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The Element Nihonium

[Click for Isotope Data]





Atomic Number: 113

Atomic Weight: 286

Melting Point: Unknown

Boiling Point: Unknown

Density: Unknown

Phase at Room Temperature: Expected to be a Solid

Element Classification: Metal

Period Number: 7    Group Number: 13    Group Name: none

Radioactive and Artificially Produced

What's in a name? Named for the country of Japan.

Say what? Nihonium is pronounced as nee-hone-ee-em.

History and Uses:

On July 23, 2004, scientists working at the RIKEN Nishina Center for Accelerator-based Science in Wako, Japan, created the first two atoms of the element nihonium by accelerating zinc ions to 10 percent the speed of light and then impacting them onto a thin bismuth target. Both atoms quickly underwent a series of four alpha decays, forming dubnium-262, which then decayed by spontaneous fission.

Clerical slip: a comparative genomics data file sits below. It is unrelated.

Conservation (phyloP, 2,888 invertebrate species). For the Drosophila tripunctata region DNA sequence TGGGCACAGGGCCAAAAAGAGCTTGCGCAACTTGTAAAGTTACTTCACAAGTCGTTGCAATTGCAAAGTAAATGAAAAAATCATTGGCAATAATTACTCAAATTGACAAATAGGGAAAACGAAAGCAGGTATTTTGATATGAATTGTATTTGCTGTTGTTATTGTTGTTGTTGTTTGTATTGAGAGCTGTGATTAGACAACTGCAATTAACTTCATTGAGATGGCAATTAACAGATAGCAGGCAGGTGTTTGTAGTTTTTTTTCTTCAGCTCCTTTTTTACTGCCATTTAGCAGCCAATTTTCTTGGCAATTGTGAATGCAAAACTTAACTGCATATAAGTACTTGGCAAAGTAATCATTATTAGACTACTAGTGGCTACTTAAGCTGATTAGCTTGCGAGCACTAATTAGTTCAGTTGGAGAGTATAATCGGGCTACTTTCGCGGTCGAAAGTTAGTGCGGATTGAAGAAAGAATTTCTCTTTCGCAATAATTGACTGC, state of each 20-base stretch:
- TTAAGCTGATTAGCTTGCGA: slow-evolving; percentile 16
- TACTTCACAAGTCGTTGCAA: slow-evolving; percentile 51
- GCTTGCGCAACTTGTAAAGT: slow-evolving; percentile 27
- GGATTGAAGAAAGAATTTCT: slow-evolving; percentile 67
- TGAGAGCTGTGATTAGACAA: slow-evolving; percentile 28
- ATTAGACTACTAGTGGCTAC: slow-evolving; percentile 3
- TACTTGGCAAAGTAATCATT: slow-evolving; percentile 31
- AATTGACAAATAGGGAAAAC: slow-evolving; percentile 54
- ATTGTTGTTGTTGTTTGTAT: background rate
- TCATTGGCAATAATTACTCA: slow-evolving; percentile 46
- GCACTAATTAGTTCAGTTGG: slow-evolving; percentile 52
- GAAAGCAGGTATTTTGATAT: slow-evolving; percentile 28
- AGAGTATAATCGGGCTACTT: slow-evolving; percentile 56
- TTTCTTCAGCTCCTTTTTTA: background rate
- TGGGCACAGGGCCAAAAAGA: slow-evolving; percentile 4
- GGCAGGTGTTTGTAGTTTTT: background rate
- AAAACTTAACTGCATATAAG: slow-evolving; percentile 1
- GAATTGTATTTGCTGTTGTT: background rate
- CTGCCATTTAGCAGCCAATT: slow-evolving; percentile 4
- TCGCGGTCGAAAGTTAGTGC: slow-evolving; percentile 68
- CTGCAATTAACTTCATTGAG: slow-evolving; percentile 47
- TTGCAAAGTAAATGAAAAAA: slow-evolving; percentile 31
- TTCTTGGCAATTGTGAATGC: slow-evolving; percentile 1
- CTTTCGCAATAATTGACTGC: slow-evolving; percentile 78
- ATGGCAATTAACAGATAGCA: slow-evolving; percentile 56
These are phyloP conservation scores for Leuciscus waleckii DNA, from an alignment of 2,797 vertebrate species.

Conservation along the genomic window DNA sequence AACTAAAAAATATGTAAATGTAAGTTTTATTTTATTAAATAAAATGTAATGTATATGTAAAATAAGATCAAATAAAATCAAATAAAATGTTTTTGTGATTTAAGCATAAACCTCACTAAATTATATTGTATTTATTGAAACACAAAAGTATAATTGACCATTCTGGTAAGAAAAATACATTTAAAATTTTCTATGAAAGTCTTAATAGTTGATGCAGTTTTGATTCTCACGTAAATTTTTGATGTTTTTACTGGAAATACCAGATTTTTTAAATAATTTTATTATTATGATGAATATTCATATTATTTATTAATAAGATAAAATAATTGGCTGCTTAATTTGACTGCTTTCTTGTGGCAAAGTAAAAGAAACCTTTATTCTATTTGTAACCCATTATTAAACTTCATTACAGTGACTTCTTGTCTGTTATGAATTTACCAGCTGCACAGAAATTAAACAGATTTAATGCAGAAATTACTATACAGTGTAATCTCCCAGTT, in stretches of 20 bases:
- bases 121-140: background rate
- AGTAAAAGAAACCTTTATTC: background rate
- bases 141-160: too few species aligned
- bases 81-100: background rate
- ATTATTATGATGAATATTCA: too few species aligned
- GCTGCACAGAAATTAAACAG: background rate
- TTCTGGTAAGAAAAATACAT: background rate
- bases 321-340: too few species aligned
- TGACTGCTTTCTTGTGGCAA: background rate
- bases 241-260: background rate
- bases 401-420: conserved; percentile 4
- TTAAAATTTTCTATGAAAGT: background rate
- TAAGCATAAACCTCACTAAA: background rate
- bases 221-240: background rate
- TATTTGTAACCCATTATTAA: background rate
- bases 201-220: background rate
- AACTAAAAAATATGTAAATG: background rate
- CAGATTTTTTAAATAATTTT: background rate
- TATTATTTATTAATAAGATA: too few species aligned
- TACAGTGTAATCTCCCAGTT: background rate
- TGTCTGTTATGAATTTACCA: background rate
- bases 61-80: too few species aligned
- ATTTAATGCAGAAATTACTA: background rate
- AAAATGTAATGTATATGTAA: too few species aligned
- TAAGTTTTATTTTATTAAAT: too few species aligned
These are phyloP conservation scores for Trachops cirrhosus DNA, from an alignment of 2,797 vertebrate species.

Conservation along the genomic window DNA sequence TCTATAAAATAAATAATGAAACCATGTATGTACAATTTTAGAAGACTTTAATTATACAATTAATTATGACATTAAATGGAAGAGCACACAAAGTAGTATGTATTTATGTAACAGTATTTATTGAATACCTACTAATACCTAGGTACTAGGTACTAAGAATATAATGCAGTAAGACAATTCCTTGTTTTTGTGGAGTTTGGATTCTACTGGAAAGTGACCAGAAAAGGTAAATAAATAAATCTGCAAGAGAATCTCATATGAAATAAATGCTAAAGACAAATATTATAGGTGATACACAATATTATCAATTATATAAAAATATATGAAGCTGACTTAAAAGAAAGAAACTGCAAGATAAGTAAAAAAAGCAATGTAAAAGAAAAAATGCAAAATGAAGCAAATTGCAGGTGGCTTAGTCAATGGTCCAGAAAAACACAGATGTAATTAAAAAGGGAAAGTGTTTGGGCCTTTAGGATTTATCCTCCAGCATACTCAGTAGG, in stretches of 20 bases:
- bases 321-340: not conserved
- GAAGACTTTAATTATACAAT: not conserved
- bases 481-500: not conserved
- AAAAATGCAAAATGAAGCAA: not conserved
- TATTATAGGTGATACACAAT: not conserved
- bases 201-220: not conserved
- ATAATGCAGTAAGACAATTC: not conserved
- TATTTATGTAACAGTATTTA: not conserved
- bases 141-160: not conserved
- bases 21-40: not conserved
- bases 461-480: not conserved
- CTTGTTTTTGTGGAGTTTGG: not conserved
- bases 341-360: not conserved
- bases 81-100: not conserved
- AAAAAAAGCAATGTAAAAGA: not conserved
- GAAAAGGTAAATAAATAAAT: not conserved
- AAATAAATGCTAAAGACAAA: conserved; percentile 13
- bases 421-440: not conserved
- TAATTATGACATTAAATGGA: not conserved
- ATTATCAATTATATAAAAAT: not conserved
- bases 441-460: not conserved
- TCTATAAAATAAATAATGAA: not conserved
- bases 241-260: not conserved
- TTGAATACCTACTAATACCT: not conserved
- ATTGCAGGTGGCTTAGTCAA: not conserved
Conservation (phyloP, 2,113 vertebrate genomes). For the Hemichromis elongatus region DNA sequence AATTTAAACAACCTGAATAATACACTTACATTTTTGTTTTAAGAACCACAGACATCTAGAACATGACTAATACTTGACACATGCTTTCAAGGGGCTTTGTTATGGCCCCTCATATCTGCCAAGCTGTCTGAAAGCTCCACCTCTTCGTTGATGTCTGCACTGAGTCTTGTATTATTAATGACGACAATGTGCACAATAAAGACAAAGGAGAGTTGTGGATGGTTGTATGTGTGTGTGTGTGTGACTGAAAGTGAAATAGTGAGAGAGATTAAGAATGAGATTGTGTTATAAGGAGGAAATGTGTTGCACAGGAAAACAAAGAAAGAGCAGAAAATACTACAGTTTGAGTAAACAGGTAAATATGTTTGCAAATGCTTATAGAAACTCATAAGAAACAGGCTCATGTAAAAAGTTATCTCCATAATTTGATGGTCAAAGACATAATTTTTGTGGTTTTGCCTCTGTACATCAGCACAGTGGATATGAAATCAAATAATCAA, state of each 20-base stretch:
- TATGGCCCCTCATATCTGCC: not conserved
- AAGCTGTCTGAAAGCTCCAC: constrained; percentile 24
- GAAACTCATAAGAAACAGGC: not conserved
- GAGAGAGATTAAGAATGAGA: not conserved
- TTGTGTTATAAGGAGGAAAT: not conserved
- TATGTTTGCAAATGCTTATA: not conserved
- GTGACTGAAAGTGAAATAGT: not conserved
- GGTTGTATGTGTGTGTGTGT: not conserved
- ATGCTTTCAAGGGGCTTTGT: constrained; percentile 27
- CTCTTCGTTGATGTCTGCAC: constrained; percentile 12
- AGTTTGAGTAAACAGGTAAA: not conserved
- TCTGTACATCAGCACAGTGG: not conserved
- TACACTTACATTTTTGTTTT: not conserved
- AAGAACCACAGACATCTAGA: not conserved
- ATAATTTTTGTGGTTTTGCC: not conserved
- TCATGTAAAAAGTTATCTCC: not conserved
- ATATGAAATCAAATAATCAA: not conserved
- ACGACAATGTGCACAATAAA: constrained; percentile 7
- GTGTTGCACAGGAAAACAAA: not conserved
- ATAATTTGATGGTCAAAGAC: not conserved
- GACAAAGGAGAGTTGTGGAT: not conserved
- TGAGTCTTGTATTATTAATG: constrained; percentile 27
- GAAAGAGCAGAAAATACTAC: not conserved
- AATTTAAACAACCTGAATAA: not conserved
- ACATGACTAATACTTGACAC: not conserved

Nihonium's most stable isotope, nihonium-286, has a half-life of about 20 seconds. It decays into roentgenium-282 through alpha decay.

Since only a few atoms of nihonium have ever been produced, it currently has no uses outside of basic scientific research.

Estimated Crustal Abundance: Not Applicable

Estimated Oceanic Abundance: Not Applicable

Number of Stable Isotopes: 0   (View all isotope data)

Ionization Energy: Unknown

Oxidation States: Unknown

Electron Shell Configuration:



2s2   2p6

3s2   3p6   3d10

4s2   4p6   4d10   4f14

5s2   5p6   5d10   5f14

6s2   6p6   6d10

7s2   7p1